MPs debated European Union citizenship in the House of Commons on Wednesday 7 March. The debate was the first of two to take place on subjects chosen by Opposition parties. The second of the day's debates was on the Armed Forces Covenant in Northern Ireland.
European Union citizenship
The first debate was put forward by Plaid Cymru and was on European Union citizenship.
The motion under debate was:
"That this House supports the maintenance of European Union citizenship rights for Welsh, Scottish, Northern Irish and English citizens; notes that the range of rights and protections afforded to individuals as European Union citizens are integral to a person’s European identity; further notes that many of those rights are closely linked to the UK’s membership of the Single Market; and calls on the UK Government to ensure that the UK’s membership of the Single Market and UK citizens’ right to European Union citizenship are retained in the event that the UK leaves the EU."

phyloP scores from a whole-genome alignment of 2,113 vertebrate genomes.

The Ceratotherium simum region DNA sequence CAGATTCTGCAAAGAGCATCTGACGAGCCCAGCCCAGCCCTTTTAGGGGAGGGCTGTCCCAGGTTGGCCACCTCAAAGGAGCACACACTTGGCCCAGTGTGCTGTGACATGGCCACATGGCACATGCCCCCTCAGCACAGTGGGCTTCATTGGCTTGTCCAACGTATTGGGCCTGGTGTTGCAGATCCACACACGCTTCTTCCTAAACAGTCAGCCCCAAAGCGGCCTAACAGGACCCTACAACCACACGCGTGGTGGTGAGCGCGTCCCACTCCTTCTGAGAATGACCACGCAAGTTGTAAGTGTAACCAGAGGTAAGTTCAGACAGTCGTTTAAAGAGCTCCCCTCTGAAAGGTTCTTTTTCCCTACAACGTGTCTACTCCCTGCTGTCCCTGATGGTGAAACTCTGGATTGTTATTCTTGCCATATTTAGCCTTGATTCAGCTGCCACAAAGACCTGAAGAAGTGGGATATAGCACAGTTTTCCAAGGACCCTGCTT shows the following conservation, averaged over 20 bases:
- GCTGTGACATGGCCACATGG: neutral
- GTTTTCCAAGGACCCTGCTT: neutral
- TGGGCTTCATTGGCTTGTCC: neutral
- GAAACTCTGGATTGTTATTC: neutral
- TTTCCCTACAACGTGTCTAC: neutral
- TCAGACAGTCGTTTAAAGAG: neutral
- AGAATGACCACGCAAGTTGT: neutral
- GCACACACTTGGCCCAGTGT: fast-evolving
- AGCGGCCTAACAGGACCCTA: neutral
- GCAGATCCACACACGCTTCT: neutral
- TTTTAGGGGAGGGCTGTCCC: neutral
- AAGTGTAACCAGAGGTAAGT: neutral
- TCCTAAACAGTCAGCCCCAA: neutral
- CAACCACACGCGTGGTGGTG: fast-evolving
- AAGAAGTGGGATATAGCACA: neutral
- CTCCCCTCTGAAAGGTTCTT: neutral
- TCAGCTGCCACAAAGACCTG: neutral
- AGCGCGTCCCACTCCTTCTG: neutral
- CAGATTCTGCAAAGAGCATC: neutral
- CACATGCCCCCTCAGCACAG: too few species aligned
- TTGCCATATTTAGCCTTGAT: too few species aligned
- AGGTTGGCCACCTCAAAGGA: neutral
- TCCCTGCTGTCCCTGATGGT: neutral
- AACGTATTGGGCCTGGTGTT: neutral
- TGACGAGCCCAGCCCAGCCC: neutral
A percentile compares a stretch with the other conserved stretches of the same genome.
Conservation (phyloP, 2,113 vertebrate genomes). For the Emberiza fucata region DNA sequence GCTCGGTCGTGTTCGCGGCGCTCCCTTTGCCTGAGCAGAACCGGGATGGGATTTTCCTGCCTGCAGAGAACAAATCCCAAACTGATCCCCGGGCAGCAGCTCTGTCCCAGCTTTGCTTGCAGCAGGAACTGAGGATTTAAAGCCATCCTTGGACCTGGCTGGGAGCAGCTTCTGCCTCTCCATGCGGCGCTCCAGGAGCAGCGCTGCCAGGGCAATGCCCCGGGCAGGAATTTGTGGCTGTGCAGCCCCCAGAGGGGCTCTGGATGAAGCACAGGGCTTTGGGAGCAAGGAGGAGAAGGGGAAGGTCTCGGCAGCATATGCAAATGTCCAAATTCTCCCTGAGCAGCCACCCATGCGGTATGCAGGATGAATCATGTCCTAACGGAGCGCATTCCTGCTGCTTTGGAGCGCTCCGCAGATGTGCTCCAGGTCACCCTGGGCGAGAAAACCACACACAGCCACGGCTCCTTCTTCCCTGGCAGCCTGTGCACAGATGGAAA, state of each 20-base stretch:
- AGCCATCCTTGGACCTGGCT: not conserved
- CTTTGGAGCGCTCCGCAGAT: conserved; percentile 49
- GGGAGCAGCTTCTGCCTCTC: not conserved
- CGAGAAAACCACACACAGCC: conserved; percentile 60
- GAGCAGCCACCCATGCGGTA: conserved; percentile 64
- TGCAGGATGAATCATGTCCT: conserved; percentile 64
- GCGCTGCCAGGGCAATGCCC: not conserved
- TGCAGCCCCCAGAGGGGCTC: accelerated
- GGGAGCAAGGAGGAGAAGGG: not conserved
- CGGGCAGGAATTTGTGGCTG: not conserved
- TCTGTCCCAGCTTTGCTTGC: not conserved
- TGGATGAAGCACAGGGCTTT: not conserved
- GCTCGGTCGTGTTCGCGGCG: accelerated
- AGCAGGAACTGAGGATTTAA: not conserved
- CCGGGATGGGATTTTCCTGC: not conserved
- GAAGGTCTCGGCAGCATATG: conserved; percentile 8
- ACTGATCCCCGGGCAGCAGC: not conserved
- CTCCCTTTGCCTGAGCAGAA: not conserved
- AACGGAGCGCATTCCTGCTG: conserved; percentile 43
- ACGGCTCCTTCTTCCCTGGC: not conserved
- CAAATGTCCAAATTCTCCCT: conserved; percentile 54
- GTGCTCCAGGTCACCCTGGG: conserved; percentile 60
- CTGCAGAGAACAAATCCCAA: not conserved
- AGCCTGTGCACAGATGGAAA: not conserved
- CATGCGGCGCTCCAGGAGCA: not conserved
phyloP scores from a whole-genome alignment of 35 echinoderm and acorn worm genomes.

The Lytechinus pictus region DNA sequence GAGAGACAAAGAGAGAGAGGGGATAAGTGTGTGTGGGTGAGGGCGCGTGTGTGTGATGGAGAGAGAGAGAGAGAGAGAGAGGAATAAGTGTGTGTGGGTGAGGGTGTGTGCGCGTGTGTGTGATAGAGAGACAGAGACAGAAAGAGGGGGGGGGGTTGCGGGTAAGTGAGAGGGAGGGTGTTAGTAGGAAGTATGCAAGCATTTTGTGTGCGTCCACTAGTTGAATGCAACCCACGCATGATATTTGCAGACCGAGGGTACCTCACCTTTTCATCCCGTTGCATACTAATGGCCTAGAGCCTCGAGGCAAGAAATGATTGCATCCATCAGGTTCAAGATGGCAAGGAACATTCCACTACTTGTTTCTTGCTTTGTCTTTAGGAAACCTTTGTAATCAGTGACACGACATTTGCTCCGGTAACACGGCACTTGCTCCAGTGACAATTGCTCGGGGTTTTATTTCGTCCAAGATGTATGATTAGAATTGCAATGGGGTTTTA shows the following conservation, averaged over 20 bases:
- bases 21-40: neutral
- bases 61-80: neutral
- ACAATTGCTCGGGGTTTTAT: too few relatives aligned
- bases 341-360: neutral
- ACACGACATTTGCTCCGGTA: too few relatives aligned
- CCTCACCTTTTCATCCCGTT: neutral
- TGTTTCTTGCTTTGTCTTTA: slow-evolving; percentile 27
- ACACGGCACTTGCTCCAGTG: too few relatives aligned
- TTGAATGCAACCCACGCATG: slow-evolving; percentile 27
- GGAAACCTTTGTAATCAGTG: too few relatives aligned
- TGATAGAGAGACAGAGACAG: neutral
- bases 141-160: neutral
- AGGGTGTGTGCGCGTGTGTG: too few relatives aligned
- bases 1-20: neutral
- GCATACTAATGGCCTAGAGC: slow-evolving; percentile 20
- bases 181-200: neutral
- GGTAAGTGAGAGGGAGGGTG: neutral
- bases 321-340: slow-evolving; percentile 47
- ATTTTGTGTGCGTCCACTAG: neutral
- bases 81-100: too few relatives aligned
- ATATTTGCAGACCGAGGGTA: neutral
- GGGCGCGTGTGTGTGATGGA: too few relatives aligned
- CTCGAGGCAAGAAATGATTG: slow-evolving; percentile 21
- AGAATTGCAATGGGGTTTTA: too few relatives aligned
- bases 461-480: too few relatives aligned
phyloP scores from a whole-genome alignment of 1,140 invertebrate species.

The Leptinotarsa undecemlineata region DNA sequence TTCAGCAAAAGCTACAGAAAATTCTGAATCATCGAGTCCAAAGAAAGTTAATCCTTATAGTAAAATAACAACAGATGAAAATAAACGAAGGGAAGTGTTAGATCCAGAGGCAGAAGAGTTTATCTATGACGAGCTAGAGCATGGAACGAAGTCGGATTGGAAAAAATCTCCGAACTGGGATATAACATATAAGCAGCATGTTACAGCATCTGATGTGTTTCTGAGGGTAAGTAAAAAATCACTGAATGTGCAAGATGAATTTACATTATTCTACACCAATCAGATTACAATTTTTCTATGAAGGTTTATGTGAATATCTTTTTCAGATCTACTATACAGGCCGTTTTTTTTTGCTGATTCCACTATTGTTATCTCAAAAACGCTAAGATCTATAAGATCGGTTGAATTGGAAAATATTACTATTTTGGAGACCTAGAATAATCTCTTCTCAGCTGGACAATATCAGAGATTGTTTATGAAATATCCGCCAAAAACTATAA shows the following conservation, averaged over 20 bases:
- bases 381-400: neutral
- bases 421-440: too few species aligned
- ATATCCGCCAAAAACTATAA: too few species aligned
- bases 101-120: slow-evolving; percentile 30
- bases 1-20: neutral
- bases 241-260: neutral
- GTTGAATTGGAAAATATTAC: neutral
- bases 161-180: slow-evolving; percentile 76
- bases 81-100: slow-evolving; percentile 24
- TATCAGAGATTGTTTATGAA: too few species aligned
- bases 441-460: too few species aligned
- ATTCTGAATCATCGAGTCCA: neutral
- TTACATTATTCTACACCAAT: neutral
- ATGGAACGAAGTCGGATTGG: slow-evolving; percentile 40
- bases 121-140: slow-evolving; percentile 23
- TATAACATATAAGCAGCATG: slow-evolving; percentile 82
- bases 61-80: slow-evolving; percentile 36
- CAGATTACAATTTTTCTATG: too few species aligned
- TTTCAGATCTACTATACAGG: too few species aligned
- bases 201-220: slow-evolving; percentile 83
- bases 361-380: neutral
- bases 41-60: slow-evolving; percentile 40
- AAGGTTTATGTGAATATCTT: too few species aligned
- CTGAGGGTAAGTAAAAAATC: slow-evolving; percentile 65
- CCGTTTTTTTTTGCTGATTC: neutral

The Armed Forces Covenant in Northern Ireland
The second of the day's Opposition debates, put forward by the Democratic Unionist Party, was on the Armed Forces Covenant in Northern Ireland.
The motion debated was:
"This House recognises the valuable contribution made by men and women from Northern Ireland to our armed forces, including some of the best recruited Reserve Units in the UK and reaffirms its commitment to ensure that the Armed Forces Covenant is fully implemented in Northern Ireland."
About Opposition day debates
Opposition days are days allocated in the House of Commons in each session for the discussion of subjects chosen by the Opposition.
Seventeen days are at the disposal of the Leader of the Opposition, the leader of the largest opposition party, to decide which matters are debated. Three days are usually divided between the other opposition parties.
The Opposition generally use them to raise questions of policy and administration. Frequently, two separate subjects are debated on an opposition day.
Image: Crown Copyright
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